· Is there a chief risk officer? Does he/she report at an appropriate level within the organization, so his/her voice is heard? Does he/she have the ability to communicate directly with the CEO, CFO, and board when necessary?
· Is risk management embedded throughout the organization and part of daily decision-making?
· Is the consideration of risk part of how management determines strategies, objectives, and plans? Is the chief risk officer involved in strategy meetings?
· Does the culture of the organization embrace the consideration of risk?
· How does the executive management team ensure risks are taken at a level appropriate to the needs of the company, and the appetite set by management and the board?
3. The board should determine how it will provide effective oversight. My opinion is that it should delegate financial risk oversight to the audit committee – but only financial risk oversight. The audit committee already has a massive workload, and I worry that giving it the responsibility for oversight of all risk management would cripple its ability to address the financial statements, SOX, management of the internal and external auditors, capital management and budgeting, treasury management, etc.
Some boards have a compliance committee, or have assigned compliance oversight to the governance committee (or similar). I would look to that committee for oversight of related risk management activities. Some boards have an IT committee or equivalent; others may have other specialized committees. I would tend to assign to each of those specialized committees oversight of related risk management, given their specialized focus and (presumably) insight.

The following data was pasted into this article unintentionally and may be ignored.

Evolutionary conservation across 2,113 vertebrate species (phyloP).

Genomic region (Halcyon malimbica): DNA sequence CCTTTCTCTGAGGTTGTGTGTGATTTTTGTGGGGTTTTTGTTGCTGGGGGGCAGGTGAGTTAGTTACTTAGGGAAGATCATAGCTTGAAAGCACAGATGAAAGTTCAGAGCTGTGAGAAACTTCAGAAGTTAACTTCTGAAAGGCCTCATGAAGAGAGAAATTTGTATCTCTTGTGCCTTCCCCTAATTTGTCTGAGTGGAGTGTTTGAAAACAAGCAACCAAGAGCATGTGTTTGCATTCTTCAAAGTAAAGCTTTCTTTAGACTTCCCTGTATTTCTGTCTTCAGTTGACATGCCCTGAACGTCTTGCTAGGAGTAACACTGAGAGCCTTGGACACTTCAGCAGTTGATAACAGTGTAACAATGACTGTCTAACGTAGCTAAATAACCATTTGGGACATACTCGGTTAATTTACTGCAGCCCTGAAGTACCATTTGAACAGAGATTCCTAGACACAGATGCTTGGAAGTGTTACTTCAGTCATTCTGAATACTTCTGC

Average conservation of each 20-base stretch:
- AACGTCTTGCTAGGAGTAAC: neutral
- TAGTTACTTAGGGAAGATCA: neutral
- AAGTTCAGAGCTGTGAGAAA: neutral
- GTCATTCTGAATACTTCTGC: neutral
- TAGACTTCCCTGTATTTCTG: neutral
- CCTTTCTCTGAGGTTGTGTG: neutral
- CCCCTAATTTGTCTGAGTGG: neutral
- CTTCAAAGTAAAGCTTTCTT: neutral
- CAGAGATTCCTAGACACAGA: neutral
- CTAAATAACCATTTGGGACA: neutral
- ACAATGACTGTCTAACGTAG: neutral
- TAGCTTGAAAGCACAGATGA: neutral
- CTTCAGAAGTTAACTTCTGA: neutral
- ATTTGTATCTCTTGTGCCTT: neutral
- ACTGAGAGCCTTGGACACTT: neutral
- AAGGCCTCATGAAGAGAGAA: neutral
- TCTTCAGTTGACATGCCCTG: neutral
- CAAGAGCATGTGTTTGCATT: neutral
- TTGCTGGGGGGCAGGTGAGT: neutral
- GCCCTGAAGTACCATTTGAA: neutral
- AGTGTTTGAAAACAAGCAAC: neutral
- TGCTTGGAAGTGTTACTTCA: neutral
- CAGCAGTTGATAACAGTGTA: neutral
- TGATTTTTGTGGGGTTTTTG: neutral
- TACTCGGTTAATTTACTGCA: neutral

The board should consider a risk committee (in some industries, this may be required by law or regulation) to (a) oversee risk management as a whole, across the enterprise, (b) coordinate the oversight responsibilities of other committees performing oversight of particular risk areas, and (c) lead a discussion of risk management at the board level.
The board can delegate oversight at a detailed level to committees, but must retain accountability for oversight as a whole. In particular, I would look to the full board to ask questions relating to strategic risks, executive succession, etc.
4. The board and its committees challenge management’s risk identification and assessment through a combination of penetrating questions and the sharing of their wisdom. They need directors with a breadth and depth of experience and knowledge in the business, the industry, the regulatory and economic environment, and more. I would encourage boards to include this requirement in their self-assessment process and in the selection of new directors.
5. Finally, on an annual basis, the board should consider whether its oversight of risk management has been effective. It should reflect on management’s assessment and whether it turned out to have defects that should have been surfaced by better questioning by the board. The board should also follow-up on any corrective actions identified by internal audit during their formal assessment.
Do you agree with the above?
Can you share other guidance for directors?
Do you have any stories of effective risk oversight to share?
 My thanks to Compliance Week’s editor, Matt Kelly, for permission to quote from the article. Compliance Week is an excellent source of information relating to governance, risk management, compliance, and internal audit – and recommend subscribing.